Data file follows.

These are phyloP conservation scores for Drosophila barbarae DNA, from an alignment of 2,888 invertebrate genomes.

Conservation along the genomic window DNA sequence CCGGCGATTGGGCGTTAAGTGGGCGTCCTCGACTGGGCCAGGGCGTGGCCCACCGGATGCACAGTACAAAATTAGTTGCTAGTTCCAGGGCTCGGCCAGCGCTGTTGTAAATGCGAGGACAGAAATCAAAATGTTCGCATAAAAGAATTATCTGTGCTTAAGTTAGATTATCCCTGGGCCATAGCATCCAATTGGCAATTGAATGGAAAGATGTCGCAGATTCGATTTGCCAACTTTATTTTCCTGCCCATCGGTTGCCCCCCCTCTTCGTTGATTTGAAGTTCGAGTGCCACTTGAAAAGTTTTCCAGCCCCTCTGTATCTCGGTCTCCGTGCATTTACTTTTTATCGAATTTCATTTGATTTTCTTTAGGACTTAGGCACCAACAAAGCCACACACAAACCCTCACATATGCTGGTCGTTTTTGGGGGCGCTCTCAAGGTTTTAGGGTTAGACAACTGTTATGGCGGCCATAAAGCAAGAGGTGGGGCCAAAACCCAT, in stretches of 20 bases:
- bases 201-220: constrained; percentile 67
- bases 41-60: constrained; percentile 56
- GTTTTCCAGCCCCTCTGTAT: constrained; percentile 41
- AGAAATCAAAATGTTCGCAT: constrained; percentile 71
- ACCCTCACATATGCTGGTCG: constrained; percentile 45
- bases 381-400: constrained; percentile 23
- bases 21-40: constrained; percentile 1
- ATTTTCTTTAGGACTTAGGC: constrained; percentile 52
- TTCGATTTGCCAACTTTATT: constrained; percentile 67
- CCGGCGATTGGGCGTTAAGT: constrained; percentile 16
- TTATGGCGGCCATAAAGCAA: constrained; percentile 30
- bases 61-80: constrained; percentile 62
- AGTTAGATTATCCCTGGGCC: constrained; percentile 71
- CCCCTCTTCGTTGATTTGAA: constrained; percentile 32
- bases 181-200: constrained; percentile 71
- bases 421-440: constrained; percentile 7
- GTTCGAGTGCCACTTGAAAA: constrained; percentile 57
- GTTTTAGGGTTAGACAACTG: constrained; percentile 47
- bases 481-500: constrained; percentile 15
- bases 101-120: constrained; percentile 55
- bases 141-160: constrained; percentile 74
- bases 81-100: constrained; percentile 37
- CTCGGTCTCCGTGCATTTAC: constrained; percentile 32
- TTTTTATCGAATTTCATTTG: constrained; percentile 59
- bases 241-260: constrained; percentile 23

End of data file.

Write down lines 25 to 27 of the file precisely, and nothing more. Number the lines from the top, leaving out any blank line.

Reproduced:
- CTCGGTCTCCGTGCATTTAC: constrained; percentile 32
- TTTTTATCGAATTTCATTTG: constrained; percentile 59
- bases 241-260: constrained; percentile 23